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Ramakrishna Hegde, 1926-2004

THE ABIDING CONTRIBUTION of Ramakrishna Hegde to public life lies in his enrichment of Indian democratic practice. His vision and creativity in developing cooperative federalism will remain an enduring aspect of his political legacy. As Chief Minister in Karnataka between 1983 and 1985 and again between 1985 and 1988, he became an active votary of State rights within a federal set-up, but one who made no concession to regional or linguistic chauvinism. Secondly, he took innovative initiatives in expanding the federal principle within the State, primarily in the area of devolving power to local bodies and in trying to enforce accountability. During his Chief Ministership, Karnataka pioneered legislation on panchayati raj that devolved a substantial degree of financial and administrative powers to a three-tiered structure of local government. In 1984 he introduced legislation to deal with official and administrative corruption through the institution of the Lokayukta.

Mr. Hegde did his best to operationalise his vision of a more responsive and accountable brand of politics in the State. He distinguished himself as a development-minded Minister in the administrations of S. Nijalingappa (1957-58 and 1962-68) and Veerendra Patil (1968-71). He joined the Congress (O) after the party split in 1969. Not surprisingly, he was among the many Opposition leaders imprisoned in Karnataka during the Emergency. He showed that it was possible to have a workable alternative to the Congress that was closer to the people and more sensitive to their needs. From a State leader of considerable dynamism and talent, Mr. Hegde emerged as one of the most influential national leaders of the post-Emergency era. His conviction that there was a space for a non-Congress, non-Bharatiya Janata Party formation at the national level led him to play an important role in the formation of the Janata Dal in 1988.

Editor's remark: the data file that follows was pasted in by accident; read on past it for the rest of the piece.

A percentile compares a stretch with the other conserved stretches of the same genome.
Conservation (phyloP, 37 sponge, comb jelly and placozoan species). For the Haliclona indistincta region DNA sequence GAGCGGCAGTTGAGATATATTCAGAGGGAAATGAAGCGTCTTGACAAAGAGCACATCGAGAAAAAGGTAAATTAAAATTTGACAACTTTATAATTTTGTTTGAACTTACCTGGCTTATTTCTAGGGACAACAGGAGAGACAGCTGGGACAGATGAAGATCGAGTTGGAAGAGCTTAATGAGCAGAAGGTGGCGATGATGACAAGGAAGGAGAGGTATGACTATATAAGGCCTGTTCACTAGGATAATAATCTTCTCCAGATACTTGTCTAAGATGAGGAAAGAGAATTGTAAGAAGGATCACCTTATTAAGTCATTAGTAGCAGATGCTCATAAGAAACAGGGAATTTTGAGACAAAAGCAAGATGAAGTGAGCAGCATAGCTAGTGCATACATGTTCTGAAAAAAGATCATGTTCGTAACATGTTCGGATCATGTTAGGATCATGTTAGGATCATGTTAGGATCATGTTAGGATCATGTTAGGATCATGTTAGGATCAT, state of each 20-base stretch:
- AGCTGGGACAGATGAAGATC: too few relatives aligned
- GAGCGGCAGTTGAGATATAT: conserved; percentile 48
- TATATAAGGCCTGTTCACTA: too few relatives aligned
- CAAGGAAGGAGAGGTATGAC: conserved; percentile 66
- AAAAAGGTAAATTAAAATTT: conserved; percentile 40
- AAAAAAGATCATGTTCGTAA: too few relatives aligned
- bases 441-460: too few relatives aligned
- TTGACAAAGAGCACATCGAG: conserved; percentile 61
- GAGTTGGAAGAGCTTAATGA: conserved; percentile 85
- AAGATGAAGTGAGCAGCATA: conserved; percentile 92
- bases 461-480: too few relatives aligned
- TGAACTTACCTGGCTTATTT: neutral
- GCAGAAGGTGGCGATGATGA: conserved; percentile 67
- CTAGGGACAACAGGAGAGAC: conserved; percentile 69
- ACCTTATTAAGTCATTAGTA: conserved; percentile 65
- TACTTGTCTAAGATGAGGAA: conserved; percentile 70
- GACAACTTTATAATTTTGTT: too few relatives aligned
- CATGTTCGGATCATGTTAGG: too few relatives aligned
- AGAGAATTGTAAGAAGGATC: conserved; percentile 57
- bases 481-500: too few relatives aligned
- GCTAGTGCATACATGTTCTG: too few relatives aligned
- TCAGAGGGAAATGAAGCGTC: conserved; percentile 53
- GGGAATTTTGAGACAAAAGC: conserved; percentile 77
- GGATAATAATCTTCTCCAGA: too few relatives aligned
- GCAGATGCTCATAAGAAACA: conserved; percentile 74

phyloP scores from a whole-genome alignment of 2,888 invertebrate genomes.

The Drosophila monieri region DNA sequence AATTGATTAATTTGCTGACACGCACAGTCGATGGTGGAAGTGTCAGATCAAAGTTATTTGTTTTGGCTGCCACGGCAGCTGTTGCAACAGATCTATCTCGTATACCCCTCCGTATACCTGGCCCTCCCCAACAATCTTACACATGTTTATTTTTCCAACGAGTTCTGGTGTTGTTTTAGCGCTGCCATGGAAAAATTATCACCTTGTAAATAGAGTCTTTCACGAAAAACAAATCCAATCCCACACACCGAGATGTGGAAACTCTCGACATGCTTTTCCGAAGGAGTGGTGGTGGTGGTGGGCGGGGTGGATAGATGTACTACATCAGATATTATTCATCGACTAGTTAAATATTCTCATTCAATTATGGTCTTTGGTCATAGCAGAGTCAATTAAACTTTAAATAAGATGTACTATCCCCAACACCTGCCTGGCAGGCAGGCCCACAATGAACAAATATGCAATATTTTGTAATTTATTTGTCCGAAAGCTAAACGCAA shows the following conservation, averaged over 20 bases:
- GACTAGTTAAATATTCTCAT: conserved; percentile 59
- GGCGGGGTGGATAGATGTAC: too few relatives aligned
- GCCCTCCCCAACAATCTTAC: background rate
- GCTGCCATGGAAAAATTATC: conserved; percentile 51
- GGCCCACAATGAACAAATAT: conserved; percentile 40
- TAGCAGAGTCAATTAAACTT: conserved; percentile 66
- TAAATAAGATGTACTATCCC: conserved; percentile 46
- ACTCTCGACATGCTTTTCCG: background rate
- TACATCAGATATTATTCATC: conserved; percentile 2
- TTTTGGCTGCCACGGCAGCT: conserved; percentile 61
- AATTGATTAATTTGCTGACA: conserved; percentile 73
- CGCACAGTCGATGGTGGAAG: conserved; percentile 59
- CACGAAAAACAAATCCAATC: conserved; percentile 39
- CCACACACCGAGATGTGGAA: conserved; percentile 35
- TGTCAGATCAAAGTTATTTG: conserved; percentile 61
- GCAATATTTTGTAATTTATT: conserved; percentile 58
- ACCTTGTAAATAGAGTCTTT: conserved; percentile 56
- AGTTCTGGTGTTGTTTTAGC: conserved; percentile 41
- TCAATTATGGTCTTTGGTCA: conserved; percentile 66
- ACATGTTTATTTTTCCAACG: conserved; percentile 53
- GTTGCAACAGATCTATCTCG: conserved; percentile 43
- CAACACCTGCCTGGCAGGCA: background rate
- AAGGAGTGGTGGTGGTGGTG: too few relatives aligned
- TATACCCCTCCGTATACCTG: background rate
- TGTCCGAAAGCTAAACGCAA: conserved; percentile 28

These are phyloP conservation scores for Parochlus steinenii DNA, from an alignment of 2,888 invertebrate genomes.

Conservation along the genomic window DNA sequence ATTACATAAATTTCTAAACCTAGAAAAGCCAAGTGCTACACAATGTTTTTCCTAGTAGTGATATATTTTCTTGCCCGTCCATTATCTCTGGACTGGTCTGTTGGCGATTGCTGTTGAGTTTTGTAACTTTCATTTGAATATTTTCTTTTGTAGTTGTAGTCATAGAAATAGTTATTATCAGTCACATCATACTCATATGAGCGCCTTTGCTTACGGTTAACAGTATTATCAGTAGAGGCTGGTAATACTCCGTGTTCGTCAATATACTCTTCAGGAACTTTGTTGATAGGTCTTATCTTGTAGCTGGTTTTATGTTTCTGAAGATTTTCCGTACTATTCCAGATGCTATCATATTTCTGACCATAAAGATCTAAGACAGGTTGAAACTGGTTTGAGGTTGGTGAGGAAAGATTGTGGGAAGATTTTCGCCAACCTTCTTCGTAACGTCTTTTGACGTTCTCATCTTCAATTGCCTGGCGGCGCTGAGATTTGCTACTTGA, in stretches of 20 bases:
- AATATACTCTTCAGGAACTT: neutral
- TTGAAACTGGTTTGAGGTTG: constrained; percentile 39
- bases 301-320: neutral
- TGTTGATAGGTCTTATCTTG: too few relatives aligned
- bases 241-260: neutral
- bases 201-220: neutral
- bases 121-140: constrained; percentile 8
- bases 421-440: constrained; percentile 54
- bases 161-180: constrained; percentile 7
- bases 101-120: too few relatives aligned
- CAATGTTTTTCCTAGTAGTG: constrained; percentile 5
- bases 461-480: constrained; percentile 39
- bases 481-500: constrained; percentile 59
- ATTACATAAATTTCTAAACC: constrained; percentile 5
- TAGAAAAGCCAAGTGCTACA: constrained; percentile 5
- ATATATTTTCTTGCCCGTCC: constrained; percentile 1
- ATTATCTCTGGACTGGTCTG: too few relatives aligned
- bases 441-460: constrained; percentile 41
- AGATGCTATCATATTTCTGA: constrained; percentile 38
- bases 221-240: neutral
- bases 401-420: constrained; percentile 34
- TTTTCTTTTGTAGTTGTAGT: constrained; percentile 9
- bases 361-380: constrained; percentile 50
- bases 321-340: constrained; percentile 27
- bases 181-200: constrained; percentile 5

Mr. Hegde acquired an aura that extended beyond the State. "Probity in public life" and "value based politics" became phrases popularly associated with him. He appeared to lead a crusade against corruption, demanding that politicians be clean and demonstrably so. His fealty to these principles held such appeal that he appeared always to hold the moral high ground through a turbulent political career that saw some lows in the final years. His political stock of yesteryear and his image saw him through a phase of alliance with the BJP, a somewhat unexpected departure from his professed framework of political partnership. Mr. Hegde's alienation from active politics at the State level began with his defeat in the 1991 Lok Sabha elections. He did not contest a popular election after that, although he was elected to the Rajya Sabha in 1996 and served as a member till 2002. Despite the weakening of his political stock, he continued to play the role of elder statesman in the fractious Janata Parivar. With the fruition of a long-cherished dream, namely that of a Third Front taking office at the Centre, Mr. Hegde seemed well-placed to head the coalition. That his candidature fell in the cracks of coalition politics was a disappointment he accepted with dignity. The setback led him on a political trajectory that further distanced him from his original moorings. Although in recent years his ill health kept him away from the political spotlight, he did not for a moment allow himself to be cut off from the mainstream of public life or from issues that mattered. Ramakrishna Hegde was a leader with true mass appeal; he thought interestingly and created new possibilities in Indian politics.

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